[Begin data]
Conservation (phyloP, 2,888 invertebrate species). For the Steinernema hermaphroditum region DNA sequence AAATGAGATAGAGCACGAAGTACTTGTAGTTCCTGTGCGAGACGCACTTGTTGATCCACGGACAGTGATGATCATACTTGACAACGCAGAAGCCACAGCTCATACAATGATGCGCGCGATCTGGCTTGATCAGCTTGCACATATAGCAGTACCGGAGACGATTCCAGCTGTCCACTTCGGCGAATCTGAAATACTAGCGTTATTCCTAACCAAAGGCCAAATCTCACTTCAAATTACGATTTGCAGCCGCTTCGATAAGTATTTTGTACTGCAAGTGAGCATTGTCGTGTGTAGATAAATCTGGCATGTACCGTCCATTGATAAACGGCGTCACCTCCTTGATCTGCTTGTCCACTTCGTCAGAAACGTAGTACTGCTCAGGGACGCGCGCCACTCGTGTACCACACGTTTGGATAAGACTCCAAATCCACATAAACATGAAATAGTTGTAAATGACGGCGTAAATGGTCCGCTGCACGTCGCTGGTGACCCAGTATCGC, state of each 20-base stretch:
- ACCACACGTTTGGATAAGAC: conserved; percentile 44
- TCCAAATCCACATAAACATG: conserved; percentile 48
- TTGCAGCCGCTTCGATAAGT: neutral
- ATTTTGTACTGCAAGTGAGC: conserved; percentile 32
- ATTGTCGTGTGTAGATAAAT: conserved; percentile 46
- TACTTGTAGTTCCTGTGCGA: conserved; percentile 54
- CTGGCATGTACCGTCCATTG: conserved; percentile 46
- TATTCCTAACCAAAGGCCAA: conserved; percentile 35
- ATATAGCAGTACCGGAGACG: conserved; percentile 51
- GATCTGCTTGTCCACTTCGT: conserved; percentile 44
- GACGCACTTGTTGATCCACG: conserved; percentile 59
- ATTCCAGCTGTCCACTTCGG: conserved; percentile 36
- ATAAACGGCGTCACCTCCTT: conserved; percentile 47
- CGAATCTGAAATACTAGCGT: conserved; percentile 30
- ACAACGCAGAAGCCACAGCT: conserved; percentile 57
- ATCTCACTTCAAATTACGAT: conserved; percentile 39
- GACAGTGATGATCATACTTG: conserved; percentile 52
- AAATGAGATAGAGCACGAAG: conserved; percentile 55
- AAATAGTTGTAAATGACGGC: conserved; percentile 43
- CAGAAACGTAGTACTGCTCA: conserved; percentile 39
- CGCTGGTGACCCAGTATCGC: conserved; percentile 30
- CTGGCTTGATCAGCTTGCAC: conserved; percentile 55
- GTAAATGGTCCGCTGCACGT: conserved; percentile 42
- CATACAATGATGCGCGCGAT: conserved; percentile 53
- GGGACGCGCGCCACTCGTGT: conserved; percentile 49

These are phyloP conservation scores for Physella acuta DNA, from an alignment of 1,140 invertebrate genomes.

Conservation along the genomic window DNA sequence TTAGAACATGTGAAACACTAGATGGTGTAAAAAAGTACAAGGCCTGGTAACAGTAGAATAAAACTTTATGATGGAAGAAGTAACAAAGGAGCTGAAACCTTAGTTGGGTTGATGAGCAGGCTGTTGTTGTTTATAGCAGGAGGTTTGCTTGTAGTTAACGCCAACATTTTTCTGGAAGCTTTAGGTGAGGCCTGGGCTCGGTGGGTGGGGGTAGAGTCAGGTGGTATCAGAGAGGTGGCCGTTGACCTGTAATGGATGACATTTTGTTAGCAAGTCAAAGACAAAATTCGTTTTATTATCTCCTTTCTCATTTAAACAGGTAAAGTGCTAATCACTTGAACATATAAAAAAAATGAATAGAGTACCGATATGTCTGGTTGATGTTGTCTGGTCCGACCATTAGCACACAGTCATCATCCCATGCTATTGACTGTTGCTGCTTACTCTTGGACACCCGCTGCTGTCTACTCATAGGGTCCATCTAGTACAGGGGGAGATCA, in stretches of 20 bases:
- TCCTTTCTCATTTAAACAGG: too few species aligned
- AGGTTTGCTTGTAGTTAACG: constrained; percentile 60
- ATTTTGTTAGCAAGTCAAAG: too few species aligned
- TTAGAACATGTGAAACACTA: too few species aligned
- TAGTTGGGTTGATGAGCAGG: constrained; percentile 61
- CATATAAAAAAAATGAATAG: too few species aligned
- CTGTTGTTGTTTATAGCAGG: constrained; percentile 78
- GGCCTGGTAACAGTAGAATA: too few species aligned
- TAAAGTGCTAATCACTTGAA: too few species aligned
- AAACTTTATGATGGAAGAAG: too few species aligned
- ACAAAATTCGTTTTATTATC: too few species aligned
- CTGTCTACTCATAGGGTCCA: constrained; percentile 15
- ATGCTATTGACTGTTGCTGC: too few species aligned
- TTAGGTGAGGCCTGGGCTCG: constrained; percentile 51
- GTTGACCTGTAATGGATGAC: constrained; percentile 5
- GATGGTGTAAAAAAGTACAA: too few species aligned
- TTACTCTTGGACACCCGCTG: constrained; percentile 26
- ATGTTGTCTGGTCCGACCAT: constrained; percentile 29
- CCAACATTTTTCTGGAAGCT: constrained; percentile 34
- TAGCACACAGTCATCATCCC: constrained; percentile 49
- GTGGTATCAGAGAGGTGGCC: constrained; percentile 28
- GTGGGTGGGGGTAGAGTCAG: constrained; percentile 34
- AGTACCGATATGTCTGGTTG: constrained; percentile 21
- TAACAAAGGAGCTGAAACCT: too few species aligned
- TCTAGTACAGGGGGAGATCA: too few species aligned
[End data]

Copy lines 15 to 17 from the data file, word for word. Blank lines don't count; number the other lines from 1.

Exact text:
- CGAATCTGAAATACTAGCGT: conserved; percentile 30
- ACAACGCAGAAGCCACAGCT: conserved; percentile 57
- ATCTCACTTCAAATTACGAT: conserved; percentile 39